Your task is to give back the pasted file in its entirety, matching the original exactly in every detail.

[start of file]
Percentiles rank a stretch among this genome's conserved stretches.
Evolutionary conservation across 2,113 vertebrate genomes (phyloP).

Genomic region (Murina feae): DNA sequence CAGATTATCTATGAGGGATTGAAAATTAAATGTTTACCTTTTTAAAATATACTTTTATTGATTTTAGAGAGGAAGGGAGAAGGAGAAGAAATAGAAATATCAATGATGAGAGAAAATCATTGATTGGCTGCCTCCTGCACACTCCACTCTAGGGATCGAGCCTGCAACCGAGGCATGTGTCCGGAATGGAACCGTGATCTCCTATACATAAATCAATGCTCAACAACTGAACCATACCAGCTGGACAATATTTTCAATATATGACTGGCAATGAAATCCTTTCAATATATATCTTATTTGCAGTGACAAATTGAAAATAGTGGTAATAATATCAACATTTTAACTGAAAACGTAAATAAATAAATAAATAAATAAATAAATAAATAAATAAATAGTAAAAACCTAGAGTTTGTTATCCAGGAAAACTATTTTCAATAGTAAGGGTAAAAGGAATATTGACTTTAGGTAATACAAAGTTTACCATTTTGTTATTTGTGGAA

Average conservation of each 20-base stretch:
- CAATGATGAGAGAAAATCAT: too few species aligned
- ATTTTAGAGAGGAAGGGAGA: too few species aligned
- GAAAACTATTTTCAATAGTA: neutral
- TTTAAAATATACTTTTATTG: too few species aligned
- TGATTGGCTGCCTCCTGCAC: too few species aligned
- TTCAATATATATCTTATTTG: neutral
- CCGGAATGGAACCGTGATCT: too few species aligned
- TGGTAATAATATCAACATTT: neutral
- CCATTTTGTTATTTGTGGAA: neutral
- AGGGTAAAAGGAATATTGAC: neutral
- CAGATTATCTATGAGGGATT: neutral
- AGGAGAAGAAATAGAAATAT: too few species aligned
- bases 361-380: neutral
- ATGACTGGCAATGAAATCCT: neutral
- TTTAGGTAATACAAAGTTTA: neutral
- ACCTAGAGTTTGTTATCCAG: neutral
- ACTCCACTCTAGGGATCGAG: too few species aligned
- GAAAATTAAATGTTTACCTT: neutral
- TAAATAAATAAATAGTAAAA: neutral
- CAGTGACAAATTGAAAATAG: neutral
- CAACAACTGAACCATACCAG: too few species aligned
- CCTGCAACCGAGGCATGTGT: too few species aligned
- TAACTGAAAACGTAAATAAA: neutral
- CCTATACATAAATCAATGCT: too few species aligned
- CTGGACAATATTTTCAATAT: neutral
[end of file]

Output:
Percentiles rank a stretch among this genome's conserved stretches.
Evolutionary conservation across 2,113 vertebrate genomes (phyloP).

Genomic region (Murina feae): DNA sequence CAGATTATCTATGAGGGATTGAAAATTAAATGTTTACCTTTTTAAAATATACTTTTATTGATTTTAGAGAGGAAGGGAGAAGGAGAAGAAATAGAAATATCAATGATGAGAGAAAATCATTGATTGGCTGCCTCCTGCACACTCCACTCTAGGGATCGAGCCTGCAACCGAGGCATGTGTCCGGAATGGAACCGTGATCTCCTATACATAAATCAATGCTCAACAACTGAACCATACCAGCTGGACAATATTTTCAATATATGACTGGCAATGAAATCCTTTCAATATATATCTTATTTGCAGTGACAAATTGAAAATAGTGGTAATAATATCAACATTTTAACTGAAAACGTAAATAAATAAATAAATAAATAAATAAATAAATAAATAAATAGTAAAAACCTAGAGTTTGTTATCCAGGAAAACTATTTTCAATAGTAAGGGTAAAAGGAATATTGACTTTAGGTAATACAAAGTTTACCATTTTGTTATTTGTGGAA

Average conservation of each 20-base stretch:
- CAATGATGAGAGAAAATCAT: too few species aligned
- ATTTTAGAGAGGAAGGGAGA: too few species aligned
- GAAAACTATTTTCAATAGTA: neutral
- TTTAAAATATACTTTTATTG: too few species aligned
- TGATTGGCTGCCTCCTGCAC: too few species aligned
- TTCAATATATATCTTATTTG: neutral
- CCGGAATGGAACCGTGATCT: too few species aligned
- TGGTAATAATATCAACATTT: neutral
- CCATTTTGTTATTTGTGGAA: neutral
- AGGGTAAAAGGAATATTGAC: neutral
- CAGATTATCTATGAGGGATT: neutral
- AGGAGAAGAAATAGAAATAT: too few species aligned
- bases 361-380: neutral
- ATGACTGGCAATGAAATCCT: neutral
- TTTAGGTAATACAAAGTTTA: neutral
- ACCTAGAGTTTGTTATCCAG: neutral
- ACTCCACTCTAGGGATCGAG: too few species aligned
- GAAAATTAAATGTTTACCTT: neutral
- TAAATAAATAAATAGTAAAA: neutral
- CAGTGACAAATTGAAAATAG: neutral
- CAACAACTGAACCATACCAG: too few species aligned
- CCTGCAACCGAGGCATGTGT: too few species aligned
- TAACTGAAAACGTAAATAAA: neutral
- CCTATACATAAATCAATGCT: too few species aligned
- CTGGACAATATTTTCAATAT: neutral